UvA-Euvision Team Presents at ImageNet Workshop
Amidst fierce competition the UvA-Euvision team participated in the new ImageNet object detection task where the goal is to tell what object is in an image and where it is located. The organizers defined 200 basic-level categories for this task (e.g. accordion, airplane, ant, antelope and apple) . The categories were carefully chosen considering different factors such as object scale, level of image clutterness, average number of object instance, and several others.
The number of categories won by the University of Amsterdam – Euvision Technologies team is 130, out of 200.
The purpose of the workshop is to present the methods and results of the Image Net Large Scale Visual Recognition Challenge (ILSVRC) 2013. Challenge participants with the most successful and innovative entries are invited to present, and the UvA-Euvision team is amongst them.
The ImageNet 2013 Detection Task
To summarize our participation, for task 1, the ILSVRC2013 detection task on 200 classes, we submit two runs. Our runs utilize a new way of efficient encoding. The method is currently under submission, therefore we can not include identifying details on this part. The submission utilizes selective search (Uijlings et al. IJCV 2013) to create on many candidate boxes per image. These boxes are represented by extracting densely sampled color SIFT descriptors (van de Sande et al, PAMI 2010) at multiple scales. The box is then encoded with our new efficient coding. The method is faster than bag-of-words with hard assignment and outperforms it in terms of accuracy. Each box is encoded with a multi-level spatial pyramid. Training follows a standard negative mining procedure based on the previous work. The first run is context-free. The 200 models are trained independently of one another. The second run utilizes a convolutional network, trained on the DET dataset, to compute a prior for the presence of an object in the image.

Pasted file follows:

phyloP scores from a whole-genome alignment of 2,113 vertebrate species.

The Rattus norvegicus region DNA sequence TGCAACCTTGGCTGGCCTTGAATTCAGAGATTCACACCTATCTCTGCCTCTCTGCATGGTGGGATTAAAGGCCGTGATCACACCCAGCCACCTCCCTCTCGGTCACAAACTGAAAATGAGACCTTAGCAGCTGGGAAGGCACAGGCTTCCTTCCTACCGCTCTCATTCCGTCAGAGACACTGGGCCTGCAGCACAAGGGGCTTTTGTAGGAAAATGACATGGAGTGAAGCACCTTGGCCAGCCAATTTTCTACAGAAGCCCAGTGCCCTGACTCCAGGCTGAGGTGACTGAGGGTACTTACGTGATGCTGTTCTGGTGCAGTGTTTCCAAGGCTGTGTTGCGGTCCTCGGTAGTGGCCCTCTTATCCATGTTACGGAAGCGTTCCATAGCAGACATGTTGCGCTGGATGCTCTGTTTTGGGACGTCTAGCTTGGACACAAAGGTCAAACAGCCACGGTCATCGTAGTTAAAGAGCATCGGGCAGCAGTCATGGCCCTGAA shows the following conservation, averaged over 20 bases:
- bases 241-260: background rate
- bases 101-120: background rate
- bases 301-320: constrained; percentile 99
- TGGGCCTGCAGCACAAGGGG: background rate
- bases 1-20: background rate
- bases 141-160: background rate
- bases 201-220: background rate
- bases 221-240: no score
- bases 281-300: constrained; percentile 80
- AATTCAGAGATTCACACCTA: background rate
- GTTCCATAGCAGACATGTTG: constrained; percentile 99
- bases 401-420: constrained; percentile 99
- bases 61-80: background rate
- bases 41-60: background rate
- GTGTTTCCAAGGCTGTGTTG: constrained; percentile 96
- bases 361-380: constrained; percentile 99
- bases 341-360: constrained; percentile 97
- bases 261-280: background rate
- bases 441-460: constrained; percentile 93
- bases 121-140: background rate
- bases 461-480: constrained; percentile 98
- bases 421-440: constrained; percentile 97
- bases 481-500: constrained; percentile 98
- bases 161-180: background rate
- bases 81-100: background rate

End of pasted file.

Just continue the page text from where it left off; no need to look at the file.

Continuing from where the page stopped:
The ImageNet 2013 Classification Task
For task 2, the ILSVRC2013 classification task on 1,000 classes, we submit two runs.Our showcase run performs all evaluations of the test set on an iPhone 5s at a rate of 2 images per second, whereas on the iPhone 4 it has a performance of 1 image per 10 seconds. The results in the main run are based on the fusion of convolutional networks. The networks are compatible to the networks that won this task last year (Krizhevsky et al, NIPS 2012), where our networks have 76M free parameters. The parameters have been trained for 300 epochs on a single GPU. For training in both runs we have used the ImageNet 1,000 dataset. No (pre-)training on other datasets has been performed.
Demo on iPhone Available
At the ILSVRC2013 workshop we will release an app in the App Store performing instant interactive photo classification (take a picture, see the top 5 ImageNet scores). This app uses the same engine as our Impala app that is already available at: https://itunes.apple.com/us/app/impala/id736620048 . The Impala app user interface was designed for the experience that the iPhone works for you, but can still be optimized. The current results reflect the match of the training data with the personal data on the iPhone.
December 7 in Sydney, Australia
The ImageNet workshop is held December 7 in Sydney. The workshop is organized in conjunction with the International Conference on Computer Vision.